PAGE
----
I first came across Blacksmith Ceramics while shopping in Copenhagen a couple of months ago, and as I held the small handmade bowl in my hands, little did I realise just how much I had in common with its maker.
From rediscovering your creative spirit, carving out a career from your passions, to taking the leap and living the Danish dream, it’s safe to say Hannah Blackall-Smith has achieved a lot over the last few years.
But how did this Mum from Kent end up on the cover of Elle Decoration Denmark recently?
Here’s what Hannah had to tell me:
How did you become an English Potter in Copenhagen and what impact has it had on you personally and artistically?
After the birth of my second child in 2015 I needed to find a creative outlet in my life again, so started a Saturday morning class at The Ceramic Studio in Kent.
I instantly felt at home at the pottery wheel and what followed was an intense period of pottery practice and a growing obsession.
It was during this time I began to follow a number of potters on Instagram and YouTube, many of which were based in Copenhagen, a city I already had a fondness for.
In the same month as our third child arrived my husband decided to move his career from London to Copenhagen. So, when we arrived 6 months later, I began a week-long course at the incredible Tortus Studio.
Living in Copenhagen I am always inspired and amazed by the opportunities it gives me and young families like mine.
Can you tell more about Black Smith Ceramics and what a typical day in the studio looks like?
Blacksmith Ceramics came about when I realised that by altering my own name, Blackall-Smith, I could name my work something both personal and also evocative of traditional hand crafts.
On a ‘typical day’ in the studio I alternate between throwing, trimming, glazing and firing. I don’t spend much time drawing, as most of my ideas are better ‘sketched’ on the wheel.
I also spend as much time as possible assisting at the studio of former Tortus apprentice Tasja Pulawska. By working alongside other talented craftspeople, you learn and develop so much.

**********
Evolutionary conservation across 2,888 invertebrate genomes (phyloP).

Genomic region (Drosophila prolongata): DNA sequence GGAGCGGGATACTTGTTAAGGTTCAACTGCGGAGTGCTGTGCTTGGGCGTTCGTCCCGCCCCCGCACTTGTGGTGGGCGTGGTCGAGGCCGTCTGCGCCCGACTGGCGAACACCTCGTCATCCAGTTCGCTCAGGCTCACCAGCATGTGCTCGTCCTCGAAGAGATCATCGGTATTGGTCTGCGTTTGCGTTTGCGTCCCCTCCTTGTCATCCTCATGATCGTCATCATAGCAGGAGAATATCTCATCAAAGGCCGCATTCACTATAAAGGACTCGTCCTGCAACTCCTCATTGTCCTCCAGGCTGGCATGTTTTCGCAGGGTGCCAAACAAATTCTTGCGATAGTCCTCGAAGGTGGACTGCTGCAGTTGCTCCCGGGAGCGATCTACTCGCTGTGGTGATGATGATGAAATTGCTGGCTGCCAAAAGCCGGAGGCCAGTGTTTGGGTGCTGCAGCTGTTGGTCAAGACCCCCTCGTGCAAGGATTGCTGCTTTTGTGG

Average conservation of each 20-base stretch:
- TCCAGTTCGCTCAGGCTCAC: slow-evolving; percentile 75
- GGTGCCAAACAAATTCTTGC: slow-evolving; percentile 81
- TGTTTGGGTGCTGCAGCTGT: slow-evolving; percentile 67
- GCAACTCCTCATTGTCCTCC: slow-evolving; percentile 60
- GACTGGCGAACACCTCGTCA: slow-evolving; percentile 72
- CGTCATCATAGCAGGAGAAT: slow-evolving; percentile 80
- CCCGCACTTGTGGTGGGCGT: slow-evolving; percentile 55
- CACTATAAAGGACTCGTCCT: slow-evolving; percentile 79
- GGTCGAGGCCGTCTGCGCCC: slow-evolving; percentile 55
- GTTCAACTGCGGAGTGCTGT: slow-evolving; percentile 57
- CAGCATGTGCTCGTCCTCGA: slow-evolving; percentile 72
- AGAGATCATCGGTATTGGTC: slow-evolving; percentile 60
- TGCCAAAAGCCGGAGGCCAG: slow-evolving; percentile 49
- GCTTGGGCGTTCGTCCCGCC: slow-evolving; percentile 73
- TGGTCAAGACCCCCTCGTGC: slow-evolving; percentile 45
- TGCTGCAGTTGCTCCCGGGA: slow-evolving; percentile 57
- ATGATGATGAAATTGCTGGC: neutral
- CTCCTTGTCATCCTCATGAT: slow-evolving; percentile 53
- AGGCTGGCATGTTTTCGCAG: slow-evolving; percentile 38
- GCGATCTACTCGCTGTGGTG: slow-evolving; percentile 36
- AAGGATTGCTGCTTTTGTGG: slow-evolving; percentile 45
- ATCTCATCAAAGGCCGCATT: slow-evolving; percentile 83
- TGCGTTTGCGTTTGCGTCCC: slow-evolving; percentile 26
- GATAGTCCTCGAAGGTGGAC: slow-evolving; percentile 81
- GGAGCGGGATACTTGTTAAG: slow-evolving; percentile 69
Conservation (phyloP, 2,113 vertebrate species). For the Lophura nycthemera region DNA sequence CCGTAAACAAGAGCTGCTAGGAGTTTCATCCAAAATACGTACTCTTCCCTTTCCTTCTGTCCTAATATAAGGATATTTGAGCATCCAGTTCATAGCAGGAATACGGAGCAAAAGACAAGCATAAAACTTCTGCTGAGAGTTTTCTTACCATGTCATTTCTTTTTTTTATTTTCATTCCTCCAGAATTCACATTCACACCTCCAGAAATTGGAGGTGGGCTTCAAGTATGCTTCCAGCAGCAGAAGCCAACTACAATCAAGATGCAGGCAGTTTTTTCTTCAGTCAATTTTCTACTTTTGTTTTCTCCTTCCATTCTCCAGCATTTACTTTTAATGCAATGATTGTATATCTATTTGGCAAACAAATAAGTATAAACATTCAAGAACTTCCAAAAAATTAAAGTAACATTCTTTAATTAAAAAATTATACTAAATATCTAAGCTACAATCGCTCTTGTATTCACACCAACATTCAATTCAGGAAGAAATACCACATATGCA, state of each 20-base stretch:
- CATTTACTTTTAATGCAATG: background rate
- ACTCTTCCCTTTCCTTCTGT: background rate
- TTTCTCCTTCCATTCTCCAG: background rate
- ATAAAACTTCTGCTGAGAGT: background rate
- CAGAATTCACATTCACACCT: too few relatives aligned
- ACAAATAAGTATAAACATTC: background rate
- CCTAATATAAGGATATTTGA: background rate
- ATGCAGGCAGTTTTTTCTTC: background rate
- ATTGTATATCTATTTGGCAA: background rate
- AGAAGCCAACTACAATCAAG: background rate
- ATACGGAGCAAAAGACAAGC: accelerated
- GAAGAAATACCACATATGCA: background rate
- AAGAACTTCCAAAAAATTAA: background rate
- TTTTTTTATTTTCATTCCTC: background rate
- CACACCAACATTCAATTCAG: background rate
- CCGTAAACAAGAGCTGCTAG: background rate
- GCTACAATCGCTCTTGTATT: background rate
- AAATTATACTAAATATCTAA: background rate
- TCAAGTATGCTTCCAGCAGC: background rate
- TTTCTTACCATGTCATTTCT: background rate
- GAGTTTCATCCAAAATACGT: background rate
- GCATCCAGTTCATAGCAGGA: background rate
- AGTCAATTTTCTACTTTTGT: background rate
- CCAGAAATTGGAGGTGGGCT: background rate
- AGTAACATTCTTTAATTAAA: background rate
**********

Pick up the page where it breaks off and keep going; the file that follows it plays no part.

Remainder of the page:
Who or what inspires you when it comes to creating your pieces?
When I first took up ceramics, I read about the traditional British studio potters of the 1960s and 70s and soaked up all the traditional techniques that I could; many of which I fall back on today as I pull all my handles by hand and I make teapots in a very old-school way. This involves throwing and assembling each component piece by eye.
I am also greatly inspired by the processes involved in Wheel-Thrown pottery. For me there is something soothing about the spinning momentum of the wheel and it is this energy I like to show in my work and the marks it transfers into the stoneware clays I use.
In terms of design I like to make a modern and minimalist take on historical and classical shapes, such as the English teacup, Greek amphora or Japanese tea bowl.
What for you is the best thing about working with stoneware clay?
I prefer stoneware for the durability it retains when thrown fairly thinly. I also like to leave some outside sections exposed from glaze and I love the rough stoniness of it.
I also work in porcelain altered with black grog and I do this only when I really want some translucency. Otherwise I find beautiful stoneware in colours ranging from white to chocolate and black and mix, blend and marble them together.
Where can we buy your work and who do you collaborate with?
There are so many exciting collaborations happening in Danish ceramics right now, such as Cathrine Raben Davidsen and Royal Copenhagen, and I for one would love to explore a similar project of my own in the future.
For now, my work can be found at Stilleben and also in a lovely smaller retail space in Vesterbro called, No. 24.
Thank you so much to Hannah for chatting with me, I cannot wait to add a piece or two to my collection.
All photography via Hannah Blackall-Smith.
Like this post? Then why not read my chat with Marita Lindholm, the founder and creative powerhouse behind Swedish ceramics brand Lindform.